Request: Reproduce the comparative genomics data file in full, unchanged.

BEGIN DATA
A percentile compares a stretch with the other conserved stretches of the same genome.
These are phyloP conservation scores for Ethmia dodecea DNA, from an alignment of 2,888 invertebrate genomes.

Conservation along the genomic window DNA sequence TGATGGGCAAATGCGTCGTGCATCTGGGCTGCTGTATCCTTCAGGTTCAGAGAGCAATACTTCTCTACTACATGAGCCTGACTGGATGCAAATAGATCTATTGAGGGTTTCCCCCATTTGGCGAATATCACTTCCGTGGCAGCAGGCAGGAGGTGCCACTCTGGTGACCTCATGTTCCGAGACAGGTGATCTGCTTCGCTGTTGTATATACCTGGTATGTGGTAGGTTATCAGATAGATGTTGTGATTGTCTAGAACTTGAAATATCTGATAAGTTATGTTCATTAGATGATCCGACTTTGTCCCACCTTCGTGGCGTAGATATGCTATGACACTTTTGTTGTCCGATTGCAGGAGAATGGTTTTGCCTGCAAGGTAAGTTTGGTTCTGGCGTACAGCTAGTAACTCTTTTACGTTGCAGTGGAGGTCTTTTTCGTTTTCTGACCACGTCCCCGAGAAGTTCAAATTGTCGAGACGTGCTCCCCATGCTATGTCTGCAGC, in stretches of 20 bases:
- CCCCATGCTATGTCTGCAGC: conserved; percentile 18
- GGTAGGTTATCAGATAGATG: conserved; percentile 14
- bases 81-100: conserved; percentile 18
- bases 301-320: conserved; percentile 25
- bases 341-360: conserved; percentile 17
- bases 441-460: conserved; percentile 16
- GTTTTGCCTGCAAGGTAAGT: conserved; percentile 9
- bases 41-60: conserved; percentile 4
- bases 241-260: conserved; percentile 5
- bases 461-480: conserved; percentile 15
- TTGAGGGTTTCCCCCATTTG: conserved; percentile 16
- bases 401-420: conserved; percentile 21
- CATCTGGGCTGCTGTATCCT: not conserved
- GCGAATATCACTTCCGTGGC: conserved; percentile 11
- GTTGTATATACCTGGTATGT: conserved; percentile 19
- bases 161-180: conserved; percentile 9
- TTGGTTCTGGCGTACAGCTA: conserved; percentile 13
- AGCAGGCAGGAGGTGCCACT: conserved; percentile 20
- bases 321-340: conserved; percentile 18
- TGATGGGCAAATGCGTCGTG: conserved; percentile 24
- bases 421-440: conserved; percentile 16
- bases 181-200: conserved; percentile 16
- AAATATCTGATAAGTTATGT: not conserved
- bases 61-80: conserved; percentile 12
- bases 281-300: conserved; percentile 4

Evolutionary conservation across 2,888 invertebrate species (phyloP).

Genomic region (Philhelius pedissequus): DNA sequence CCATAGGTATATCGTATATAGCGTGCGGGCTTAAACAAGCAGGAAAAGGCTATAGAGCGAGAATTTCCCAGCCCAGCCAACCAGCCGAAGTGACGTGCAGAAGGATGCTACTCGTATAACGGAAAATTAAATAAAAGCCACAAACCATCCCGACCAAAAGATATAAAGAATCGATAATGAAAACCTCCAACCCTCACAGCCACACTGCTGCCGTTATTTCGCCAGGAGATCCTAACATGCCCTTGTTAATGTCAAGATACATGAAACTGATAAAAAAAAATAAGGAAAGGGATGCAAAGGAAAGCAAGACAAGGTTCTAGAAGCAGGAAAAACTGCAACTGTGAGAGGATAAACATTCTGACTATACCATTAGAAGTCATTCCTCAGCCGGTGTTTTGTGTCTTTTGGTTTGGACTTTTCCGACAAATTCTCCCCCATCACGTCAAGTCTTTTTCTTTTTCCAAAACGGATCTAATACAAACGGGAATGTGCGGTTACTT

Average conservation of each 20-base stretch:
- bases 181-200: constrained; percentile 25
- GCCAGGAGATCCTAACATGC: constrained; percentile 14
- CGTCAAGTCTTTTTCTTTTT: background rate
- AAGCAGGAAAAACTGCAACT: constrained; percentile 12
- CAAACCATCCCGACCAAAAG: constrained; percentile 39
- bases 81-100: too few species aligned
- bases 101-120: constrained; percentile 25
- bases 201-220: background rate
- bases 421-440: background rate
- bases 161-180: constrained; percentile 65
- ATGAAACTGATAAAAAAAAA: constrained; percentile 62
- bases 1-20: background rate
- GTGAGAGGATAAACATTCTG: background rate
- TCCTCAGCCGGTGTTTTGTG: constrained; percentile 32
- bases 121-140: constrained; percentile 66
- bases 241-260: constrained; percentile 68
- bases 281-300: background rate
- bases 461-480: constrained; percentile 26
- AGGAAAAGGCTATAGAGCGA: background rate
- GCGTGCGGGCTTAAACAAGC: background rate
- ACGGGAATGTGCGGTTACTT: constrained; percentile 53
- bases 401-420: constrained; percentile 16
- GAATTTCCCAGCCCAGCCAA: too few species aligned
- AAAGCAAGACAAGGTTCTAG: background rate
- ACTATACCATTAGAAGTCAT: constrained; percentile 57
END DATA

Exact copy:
A percentile compares a stretch with the other conserved stretches of the same genome.
These are phyloP conservation scores for Ethmia dodecea DNA, from an alignment of 2,888 invertebrate genomes.

Conservation along the genomic window DNA sequence TGATGGGCAAATGCGTCGTGCATCTGGGCTGCTGTATCCTTCAGGTTCAGAGAGCAATACTTCTCTACTACATGAGCCTGACTGGATGCAAATAGATCTATTGAGGGTTTCCCCCATTTGGCGAATATCACTTCCGTGGCAGCAGGCAGGAGGTGCCACTCTGGTGACCTCATGTTCCGAGACAGGTGATCTGCTTCGCTGTTGTATATACCTGGTATGTGGTAGGTTATCAGATAGATGTTGTGATTGTCTAGAACTTGAAATATCTGATAAGTTATGTTCATTAGATGATCCGACTTTGTCCCACCTTCGTGGCGTAGATATGCTATGACACTTTTGTTGTCCGATTGCAGGAGAATGGTTTTGCCTGCAAGGTAAGTTTGGTTCTGGCGTACAGCTAGTAACTCTTTTACGTTGCAGTGGAGGTCTTTTTCGTTTTCTGACCACGTCCCCGAGAAGTTCAAATTGTCGAGACGTGCTCCCCATGCTATGTCTGCAGC, in stretches of 20 bases:
- CCCCATGCTATGTCTGCAGC: conserved; percentile 18
- GGTAGGTTATCAGATAGATG: conserved; percentile 14
- bases 81-100: conserved; percentile 18
- bases 301-320: conserved; percentile 25
- bases 341-360: conserved; percentile 17
- bases 441-460: conserved; percentile 16
- GTTTTGCCTGCAAGGTAAGT: conserved; percentile 9
- bases 41-60: conserved; percentile 4
- bases 241-260: conserved; percentile 5
- bases 461-480: conserved; percentile 15
- TTGAGGGTTTCCCCCATTTG: conserved; percentile 16
- bases 401-420: conserved; percentile 21
- CATCTGGGCTGCTGTATCCT: not conserved
- GCGAATATCACTTCCGTGGC: conserved; percentile 11
- GTTGTATATACCTGGTATGT: conserved; percentile 19
- bases 161-180: conserved; percentile 9
- TTGGTTCTGGCGTACAGCTA: conserved; percentile 13
- AGCAGGCAGGAGGTGCCACT: conserved; percentile 20
- bases 321-340: conserved; percentile 18
- TGATGGGCAAATGCGTCGTG: conserved; percentile 24
- bases 421-440: conserved; percentile 16
- bases 181-200: conserved; percentile 16
- AAATATCTGATAAGTTATGT: not conserved
- bases 61-80: conserved; percentile 12
- bases 281-300: conserved; percentile 4

Evolutionary conservation across 2,888 invertebrate species (phyloP).

Genomic region (Philhelius pedissequus): DNA sequence CCATAGGTATATCGTATATAGCGTGCGGGCTTAAACAAGCAGGAAAAGGCTATAGAGCGAGAATTTCCCAGCCCAGCCAACCAGCCGAAGTGACGTGCAGAAGGATGCTACTCGTATAACGGAAAATTAAATAAAAGCCACAAACCATCCCGACCAAAAGATATAAAGAATCGATAATGAAAACCTCCAACCCTCACAGCCACACTGCTGCCGTTATTTCGCCAGGAGATCCTAACATGCCCTTGTTAATGTCAAGATACATGAAACTGATAAAAAAAAATAAGGAAAGGGATGCAAAGGAAAGCAAGACAAGGTTCTAGAAGCAGGAAAAACTGCAACTGTGAGAGGATAAACATTCTGACTATACCATTAGAAGTCATTCCTCAGCCGGTGTTTTGTGTCTTTTGGTTTGGACTTTTCCGACAAATTCTCCCCCATCACGTCAAGTCTTTTTCTTTTTCCAAAACGGATCTAATACAAACGGGAATGTGCGGTTACTT

Average conservation of each 20-base stretch:
- bases 181-200: constrained; percentile 25
- GCCAGGAGATCCTAACATGC: constrained; percentile 14
- CGTCAAGTCTTTTTCTTTTT: background rate
- AAGCAGGAAAAACTGCAACT: constrained; percentile 12
- CAAACCATCCCGACCAAAAG: constrained; percentile 39
- bases 81-100: too few species aligned
- bases 101-120: constrained; percentile 25
- bases 201-220: background rate
- bases 421-440: background rate
- bases 161-180: constrained; percentile 65
- ATGAAACTGATAAAAAAAAA: constrained; percentile 62
- bases 1-20: background rate
- GTGAGAGGATAAACATTCTG: background rate
- TCCTCAGCCGGTGTTTTGTG: constrained; percentile 32
- bases 121-140: constrained; percentile 66
- bases 241-260: constrained; percentile 68
- bases 281-300: background rate
- bases 461-480: constrained; percentile 26
- AGGAAAAGGCTATAGAGCGA: background rate
- GCGTGCGGGCTTAAACAAGC: background rate
- ACGGGAATGTGCGGTTACTT: constrained; percentile 53
- bases 401-420: constrained; percentile 16
- GAATTTCCCAGCCCAGCCAA: too few species aligned
- AAAGCAAGACAAGGTTCTAG: background rate
- ACTATACCATTAGAAGTCAT: constrained; percentile 57